Get to know the Pilipinos by learning Tagalog

They are everywhere. Pilipinos are perennial as the grass as they get to occupy the four corners of the globe. It’s likely that you get to see one walking down the streets of glitzy New York, or encounter him as a medical staff worker of a hospital in a war-torn country somewhere in the Middle East. The Pilipinos are adventurous, daring, yet loving people who wouldn’t mind traveling and conquering the world in search of a happy place, better life, and brighter future

Would you like to know them or at least have an idea of how interesting this Asian race is? Maybe you already have a Pilipino friend, co-worker, neighbor, chat mate or whoever with whom you like to create a deeper bonding and relationship. The best way to connect is simply learning the language which is universal to them, and this is Tagalog.

Filipino or Tagalog? Which is which?

A country considered as a big archipelago, the Philippines has more than 7,100 islands composed of many regions and provinces occupied by unique classes of people. It’s unique in a sense that each has their own mother tongue. A documented eight major languages with more than a million speakers are utilized by a greater majority of the Pilippine population. If one goes to Ilocos region situated at the northern tip, its people speak Ilokano. Bicol province has its own Bikolano; the Pampanga turf termed theirs as Kapampangan, while the Moros of the South had their distinct Muslim language. Tagalog, on the other hand, belongs to those in the central and southern part of the country’s largest island, the Luzon Island. It’s where the capital of Manila is, and on this regard, Tagalog has made its way as the foundation of its national language popularly called Filipino.

Debates had happened with many Pilipinos from other regions criticizing and voicing out their emotions against Tagalog as the basis of the country’s national language. The government acted out a unifying decision by simply calling the official Philippine national language as Filipino, instead of it being customarily called Tagalog. So the most logical way of differentiating is by saying that Tagalog is a language patronized by the ancestral Tagalog people of Luzon Island, and Filipino as the official language of the Philippines of which the core and basis are the Tagalog language.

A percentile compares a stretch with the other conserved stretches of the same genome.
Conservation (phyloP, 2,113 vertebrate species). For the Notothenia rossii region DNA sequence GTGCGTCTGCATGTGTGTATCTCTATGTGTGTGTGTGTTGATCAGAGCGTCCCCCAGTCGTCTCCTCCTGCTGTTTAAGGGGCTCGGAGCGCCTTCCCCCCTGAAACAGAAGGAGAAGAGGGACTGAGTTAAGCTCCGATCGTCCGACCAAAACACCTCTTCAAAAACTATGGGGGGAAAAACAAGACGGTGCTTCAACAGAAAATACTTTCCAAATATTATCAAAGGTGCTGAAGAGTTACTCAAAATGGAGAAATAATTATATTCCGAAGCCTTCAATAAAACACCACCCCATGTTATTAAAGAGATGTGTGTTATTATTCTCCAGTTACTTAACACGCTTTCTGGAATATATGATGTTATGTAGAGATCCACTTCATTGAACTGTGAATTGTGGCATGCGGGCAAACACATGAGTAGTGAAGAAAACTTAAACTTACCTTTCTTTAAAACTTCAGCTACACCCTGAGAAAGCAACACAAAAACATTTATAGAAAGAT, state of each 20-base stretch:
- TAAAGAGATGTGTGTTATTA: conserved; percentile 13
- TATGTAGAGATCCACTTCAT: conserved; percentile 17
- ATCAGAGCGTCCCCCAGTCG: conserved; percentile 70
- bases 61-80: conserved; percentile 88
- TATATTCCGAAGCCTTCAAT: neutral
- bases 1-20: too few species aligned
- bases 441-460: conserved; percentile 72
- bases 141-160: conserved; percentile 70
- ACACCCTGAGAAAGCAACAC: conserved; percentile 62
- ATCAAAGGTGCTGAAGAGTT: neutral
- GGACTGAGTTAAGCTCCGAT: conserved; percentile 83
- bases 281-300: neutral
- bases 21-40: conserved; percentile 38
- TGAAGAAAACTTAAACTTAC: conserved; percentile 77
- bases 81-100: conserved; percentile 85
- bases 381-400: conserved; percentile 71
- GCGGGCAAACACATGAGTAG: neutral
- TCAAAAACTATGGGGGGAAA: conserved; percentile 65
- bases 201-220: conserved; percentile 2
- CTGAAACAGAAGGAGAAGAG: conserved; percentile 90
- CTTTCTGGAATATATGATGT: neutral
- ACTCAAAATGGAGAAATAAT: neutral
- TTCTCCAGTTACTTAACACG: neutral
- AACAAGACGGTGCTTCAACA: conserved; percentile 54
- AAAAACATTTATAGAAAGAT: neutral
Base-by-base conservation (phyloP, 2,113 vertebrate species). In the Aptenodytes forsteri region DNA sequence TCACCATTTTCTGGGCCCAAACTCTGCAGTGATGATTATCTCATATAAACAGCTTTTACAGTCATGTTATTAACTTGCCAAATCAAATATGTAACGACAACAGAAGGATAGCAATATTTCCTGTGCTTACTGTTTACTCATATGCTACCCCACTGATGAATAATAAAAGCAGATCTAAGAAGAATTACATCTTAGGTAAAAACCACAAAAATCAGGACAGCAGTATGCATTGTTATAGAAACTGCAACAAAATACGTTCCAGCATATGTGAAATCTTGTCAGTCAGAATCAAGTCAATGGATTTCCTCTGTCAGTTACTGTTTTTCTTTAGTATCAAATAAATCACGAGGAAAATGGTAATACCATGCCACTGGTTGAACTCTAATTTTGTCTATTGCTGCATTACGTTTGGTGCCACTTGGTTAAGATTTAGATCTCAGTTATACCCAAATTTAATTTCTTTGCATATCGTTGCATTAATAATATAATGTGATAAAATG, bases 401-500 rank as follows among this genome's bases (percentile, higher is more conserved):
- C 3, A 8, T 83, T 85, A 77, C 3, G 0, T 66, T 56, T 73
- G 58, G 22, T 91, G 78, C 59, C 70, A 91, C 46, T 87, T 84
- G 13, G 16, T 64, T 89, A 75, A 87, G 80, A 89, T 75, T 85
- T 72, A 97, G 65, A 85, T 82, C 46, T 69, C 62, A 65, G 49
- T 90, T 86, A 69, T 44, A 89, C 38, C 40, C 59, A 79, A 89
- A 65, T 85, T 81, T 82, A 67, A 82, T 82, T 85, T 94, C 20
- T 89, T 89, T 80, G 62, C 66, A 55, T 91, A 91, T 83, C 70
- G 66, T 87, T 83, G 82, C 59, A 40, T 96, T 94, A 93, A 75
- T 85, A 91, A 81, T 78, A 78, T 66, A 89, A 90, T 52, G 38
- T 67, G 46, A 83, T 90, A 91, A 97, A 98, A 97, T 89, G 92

A short glimpse of the Tagalog language

Tagalog is a fascinating language that will surely give joy and a bit of entertainment to those wanting to learn it. It surprises other nationalities when they get to hear their own words spoken by Pilipinos because Tagalog, in reality, is a mixture of many languages brought by the influences of its country’s early colonizers. The fact is among the 30,000 Tagalog root words, close to 4,000 are loanwords from the Spanish; 3,000 are of Malay origin; 1,500 comes from the English language, and the rest are of Chinese, Arabic, Japanese, Sanskrit and others. It would bring a smile when one hears an exasperated Pilipino student caught in a traffic jam inside a bus saying this:

“Ang bagal naman umabante ng bus na ito. Berde na ang ilaw, dahan-dahan pa magpatakbo ang bobong drayber sa haba ng trapik na to. Ang aga ko pa naman gumising, pati mami lang ang kinain ko para lang makaalis ng alas-siyete sa relo ko nang hindi ako ma-late sa eskuwela.”